Here is the final result, the crowning achievement of the "Cup Cake" experiment: one perfect cupcake, crowned with vanilla whipped-cream frosting. I like the boxed kind sold by Wilton (so easy—you only add ice water). OK, I cheated on the frosting. I was in a hurry.

At the end of my evening of experimentation, I came away with a couple of thoughts: first, I'm more inclined now to bake a cake from scratch. Before, every cake in my kitchen came from a box. But with a few simple, wholesome (please don't argue with me) ingredients, I discovered I could have a delicious treat.

Second, the proportions of ingredients may make a difference, and a little more baking powder or a touch of salt may have helped the cupcakes to rise more, but the fun of this recipe was in the imagining: seeing myself in 1832, slaving away in a hot kitchen in Arizona's summertime without air conditioning, and then realizing that I live in 2011 with the benefits of a cool kitchen, a lovely stand mixer, and an oven with an accurate temperature gauge. I am more privileged than the wealthiest woman of Frugal Housewife's time. And I'm very, very glad.

Sunday, August 28, 2011

Coconut Overload

This isn’t a cooking blog, which you already know if you’ve read a few of my posts. I don’t fancy myself much of a cook, although I love to bake. Occasionally I'll make something fun that I feel like sharing, and today is one of those times.

Fair warning: If you don't like coconut, close this tab and come back next week, or read one of my older posts (please), because you aren’t going to like this recipe.

I like coconut a lot. Fresh & natural, flaked, sweetened, dried: you put it in front of me, I'll eat it. I also like candy, but a coconut lover like me doesn’t have many choices when it comes to candy bars. There’s Almond Joy and there’s Mounds. And that about does it, unless you like those old-fashioned neopolitan coconut squares—you know, the ones that have a stripe of pink, white, and brown. I used to when I was a kid, before I discovered chocolate. You can include on that coconut-candy list the Idaho Spud, if you live anywhere near Idaho—it’s a chocolate and marshmallow bar rolled in coconut. Those are an acquired taste, though.

Since I like Mounds better than just about any other candy bar (Idaho Spud is a close second), I’ve often pondered the possibility of making my own. Why would I bother, when three stores with Mounds on their shelves are less than three minutes from my house? Good question. I suppose it’s because I feel slightly less “that’s bad for you, don’t eat it” guilt when I make something at home. I wouldn't dream of buying commercially made fudge, cookies, or brownies, but if I make them at home, I feel like the work of making them cancels out the calories. Right?

Actually I have fun experimenting when I’m pretty sure the result will be yummy. I started looking through the Internet for a Mounds-type candy recipe, and wow—there were dozens. I had the ingredients for the most basic recipe on hand, so I cut the amounts in half (no need to waste good ingredients on something that might fail), left out the pecans (pecans in a Mounds?), and went to work.

Roughly twenty minutes later, my small batch of Almost-like-Mounds-only-better-and-homemade bars were going into the freezer to set up. I had tasted one and found it good, very good. Today, fresh out of the freezer, they are even better! Now I want to share...not the candy, just the recipe. (Scotty, bless his heart, had one bite and said he would resist the temptation to eat any more.) I also want to give credit to the originator of this recipe; you'll find a link to her recipe at the bottom. If you make it, let me know how it turns out for you.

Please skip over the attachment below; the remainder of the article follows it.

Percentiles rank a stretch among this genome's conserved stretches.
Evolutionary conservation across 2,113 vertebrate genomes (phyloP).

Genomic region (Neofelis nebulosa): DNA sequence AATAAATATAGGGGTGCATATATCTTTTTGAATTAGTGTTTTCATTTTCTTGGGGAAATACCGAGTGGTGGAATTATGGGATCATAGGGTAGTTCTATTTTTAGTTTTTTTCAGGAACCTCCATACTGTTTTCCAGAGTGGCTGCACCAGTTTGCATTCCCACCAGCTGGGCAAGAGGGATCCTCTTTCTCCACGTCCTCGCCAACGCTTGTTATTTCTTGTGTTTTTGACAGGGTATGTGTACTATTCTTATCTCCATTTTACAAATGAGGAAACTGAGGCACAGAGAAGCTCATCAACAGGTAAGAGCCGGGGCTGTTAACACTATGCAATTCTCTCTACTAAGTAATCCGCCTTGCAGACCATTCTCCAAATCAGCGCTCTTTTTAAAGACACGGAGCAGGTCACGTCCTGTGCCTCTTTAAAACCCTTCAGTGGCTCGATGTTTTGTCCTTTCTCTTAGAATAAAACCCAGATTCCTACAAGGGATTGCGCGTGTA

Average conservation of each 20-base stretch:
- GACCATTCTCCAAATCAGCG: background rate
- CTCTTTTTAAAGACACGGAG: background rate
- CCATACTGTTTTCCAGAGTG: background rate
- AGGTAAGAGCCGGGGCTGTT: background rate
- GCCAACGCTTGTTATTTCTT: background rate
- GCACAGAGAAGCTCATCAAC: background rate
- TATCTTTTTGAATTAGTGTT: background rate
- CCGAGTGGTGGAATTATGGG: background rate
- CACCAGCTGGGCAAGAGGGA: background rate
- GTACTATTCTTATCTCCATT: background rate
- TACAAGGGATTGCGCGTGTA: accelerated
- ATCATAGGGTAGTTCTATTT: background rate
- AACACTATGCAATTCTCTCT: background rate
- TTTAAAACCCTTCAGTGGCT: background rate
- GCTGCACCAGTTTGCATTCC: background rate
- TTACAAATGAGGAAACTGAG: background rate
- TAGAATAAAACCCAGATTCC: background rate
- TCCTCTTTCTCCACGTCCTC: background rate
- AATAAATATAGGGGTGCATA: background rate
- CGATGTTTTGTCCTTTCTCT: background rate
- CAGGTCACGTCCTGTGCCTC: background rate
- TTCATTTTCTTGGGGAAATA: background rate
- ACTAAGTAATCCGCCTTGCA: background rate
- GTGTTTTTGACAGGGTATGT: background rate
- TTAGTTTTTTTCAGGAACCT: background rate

Almost-like-Mounds-only-better-and-homemade Bars


1/2 package (7 oz) sweetened, flaked coconut
1/2 pound (1/2 of a one-pound package) powdered sugar
1/2 can sweetened condensed milk
1 tsp coconut flavoring, if you have it (simply adds more coconut flavor)


One bag chocolate chips or 10-12 oz chopped chocolate, light or dark depending on your preference
One Tbsp coconut oil or vegetable oil, or one ounce paraffin (optional—it will thin the chocolate a bit and make it more glossy and easier to dip)

How to:
Mix coconut, sugar, condensed milk, and coconut flavoring well. You may need to get your hands messy to mash it up.

Forming the filling: Roll it out into a log that you will freeze and cut into slices, or roll into small balls, or flatten to 1/2'” thick on waxed paper in a square pan. Freeze; unless you’ve formed it into individual balls, slice before dipping. Your slices can be whatever size you prefer.

Melt 12 oz chocolate chips (and the oil or paraffin, if preferred) in a bowl or glass measuring cup in the microwave for 2 minutes. Stir and nuke again for one minute if necessary. Don’t overcook, or it will burn! You’ll have to throw it out and start over.

Let the melted chocolate cool a bit before dipping the slices or balls of frozen mixture. They’ll hold up better. Dip and cool on waxed paper. These keep well in the freezer and taste great frozen; the chocolate will be hard, but the inside will be soft. Best refrigerated, because at room temp, the chocolate will be messy. Keep napkins handy!

Note: This recipe is half the normal amount you’ll find on the Internet. Double everything, and you’ll have enough for a large plate for your holiday party, or to snack on from your freezer.

Suggestion: Use the rest of the sweetened condensed milk to make half a batch of fudge. Who needs a whole batch? Just mix in 12 oz. of chocolate chips, a tsp. of vanilla, and a pinch of salt; microwave a minute or two; pour in a pan and let harden.

Adapted from

Thursday, August 25, 2011

"Poise" vs "Posie"—or, why spelling matters